165 miles along the Tahoe Rim Trail

Another summer baking beneath the southwest desert sun and studying birds along the Lower Colorado River had faded into a mirage.  As John Muir said, “The mountains are calling and I must go.” And so we went, to thru-hike 165 glorious miles on the Tahoe Rim Trail.

Excerpts from the trail journal:

Day 1: Kingsbury S to Star Lake  9.5 mi

After a wild day driving halfway around Lake Tahoe caching water for use on the North and East drier sections of the hike, we set trekking poles to dirt. And, we were off, ironing out the fitting of our packs and adjusting to the feeling of lugging 30-40 pounds on our backs. Star Lake greeted us with its lovely emerald depths.

Day 2: to Big Meadows  15 mi

It’s hard to sleep in past sunrise in a tent, but we did and the day was a maddening rush to get to Big Meadows, where we had water stashed, before dark. Star Lake’s filtered water tasted of duck scat and swamp monsters. As I choked down the water, I hoped not all of the water sources along the trail would be gag inducing.

Day 3: to Showers Lake  7.8 mi

The sound of a white-headed woodpecker and crackling of dehydrated eggs cooking lured me out of the tent. Meadow after meadow after meadow interspersed with Jeffery pines and red firs eventually led to Showers Lake. We sat in the tent cursing the harsh winds that night.

Day 4: to Aloha Lake  14.5  mi

A day of rocks. Lots and lots of rocks. Followed by a few hour knee-breaking hike down the granite graveyard before Echo Summit.  The Echo Lake Chalet was hopping for Labor Day with family vacationers. We grabbed our supply box from the closet-sized post office and grumpily ate dehydrated mashed potatoes amidst the chaos before catching the Echo Lake ferry. More granite graveyards greeted us across the lake. My knees ached and I told them to shut and complain to one of my many blisters.  Keith and I bombed into Lake Aloha, the lake of a thousand lakes, one of many subalpine lakes in Desolation Wilderness.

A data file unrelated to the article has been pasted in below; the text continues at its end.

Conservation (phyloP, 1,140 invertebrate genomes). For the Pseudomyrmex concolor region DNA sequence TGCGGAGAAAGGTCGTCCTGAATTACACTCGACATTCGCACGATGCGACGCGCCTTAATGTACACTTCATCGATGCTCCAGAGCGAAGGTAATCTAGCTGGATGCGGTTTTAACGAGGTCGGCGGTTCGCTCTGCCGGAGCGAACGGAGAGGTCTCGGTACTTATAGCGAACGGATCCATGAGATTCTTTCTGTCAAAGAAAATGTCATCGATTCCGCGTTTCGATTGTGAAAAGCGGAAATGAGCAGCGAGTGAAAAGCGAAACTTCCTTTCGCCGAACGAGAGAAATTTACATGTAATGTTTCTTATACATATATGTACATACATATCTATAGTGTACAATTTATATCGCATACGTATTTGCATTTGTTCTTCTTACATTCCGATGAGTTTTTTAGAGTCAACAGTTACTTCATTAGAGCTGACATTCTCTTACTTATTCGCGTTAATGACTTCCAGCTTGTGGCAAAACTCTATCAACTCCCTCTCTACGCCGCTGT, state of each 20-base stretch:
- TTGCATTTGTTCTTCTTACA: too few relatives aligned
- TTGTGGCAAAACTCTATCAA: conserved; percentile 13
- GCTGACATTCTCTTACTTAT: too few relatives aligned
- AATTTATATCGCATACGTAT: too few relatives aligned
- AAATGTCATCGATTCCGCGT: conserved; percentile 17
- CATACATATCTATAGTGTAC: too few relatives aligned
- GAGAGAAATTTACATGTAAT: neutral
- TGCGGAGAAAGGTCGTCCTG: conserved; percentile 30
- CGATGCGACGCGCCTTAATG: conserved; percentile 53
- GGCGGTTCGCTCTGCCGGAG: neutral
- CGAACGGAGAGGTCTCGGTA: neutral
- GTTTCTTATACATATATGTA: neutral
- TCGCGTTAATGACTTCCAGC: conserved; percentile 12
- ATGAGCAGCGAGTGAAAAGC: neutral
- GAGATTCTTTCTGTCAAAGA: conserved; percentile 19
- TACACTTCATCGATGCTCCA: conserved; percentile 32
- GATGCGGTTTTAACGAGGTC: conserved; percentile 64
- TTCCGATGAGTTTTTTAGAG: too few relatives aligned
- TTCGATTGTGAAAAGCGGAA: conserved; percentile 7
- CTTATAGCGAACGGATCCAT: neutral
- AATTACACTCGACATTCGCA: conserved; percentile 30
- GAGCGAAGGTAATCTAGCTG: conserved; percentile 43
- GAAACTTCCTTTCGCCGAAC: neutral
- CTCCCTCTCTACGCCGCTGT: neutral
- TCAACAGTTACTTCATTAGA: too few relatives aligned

Day 5:  to Middle Velma Lake  11.7 mi

Desolation Wilderness was lovely with its deep blue lakes dotted with rocky islands, but I had it with the hoards of weekend hikers and extremely rocky terrain. I wondered if a hiding giant secretly roamed the trails sprinkling rocks just to then laugh at the stumbling hikers.   The trail led us to the torturous Dick’s Pass, 3.5 miles of uphill goodness. From the peak, the smell of fire from Kings & Sequoia Nat’l Parks filled the air and smogged the skies. For the duration of the hike, Lake Tahoe was barely visible through the hazy, fire skies.

Day 6: to Barker’s Pass  15.3 mi

Gentle rolling hills and a lack of rocks made for a fast-paced day hiking. Delicious, cold creek water surprised us a couple miles before Barker’s Pass.  Another surprise awaited us at the pass, picnic tables and a pit toilet. The luxury of it had me giggling in delight. A flat surface to spread things out is not something to be taken lightly while backpacking. We met a local vagabond, Primitive Tim, spending the night in his pimped out van. And I thought, travelers don’t need my explanation as to why we fight the sound of settling for they too have felt the rush of being alive.  Our transient spirits understand, accept and follow the desire to explore, to see the world with burning curiosity, to stop and do nothing.

Day 7: to the Truckee River  16.2 mi

A beautiful morning of open panoramic Twin peaks, then back into the red fir forests. The rest of the trail was dusty segments of jeep trails and a mighty sun beating down. Arriving to the Truckee River, a place I had once rafted, now stood stagnant and depleted.  The drought is alive and thriving. Keith and I deliriously stealth mode camped near the river and decided to take a rest in Tahoe City the following day, woo hoo!

Day 8: to Tahoe City  1.5 mi

As much as I loved hiking with the constant chorus of mountain chickadees, a rest day was essential for the stinky duo. We picked up our re-supply at the post office, showered the multiple layers of grime away, and ate food that was NOT dehydrated beans.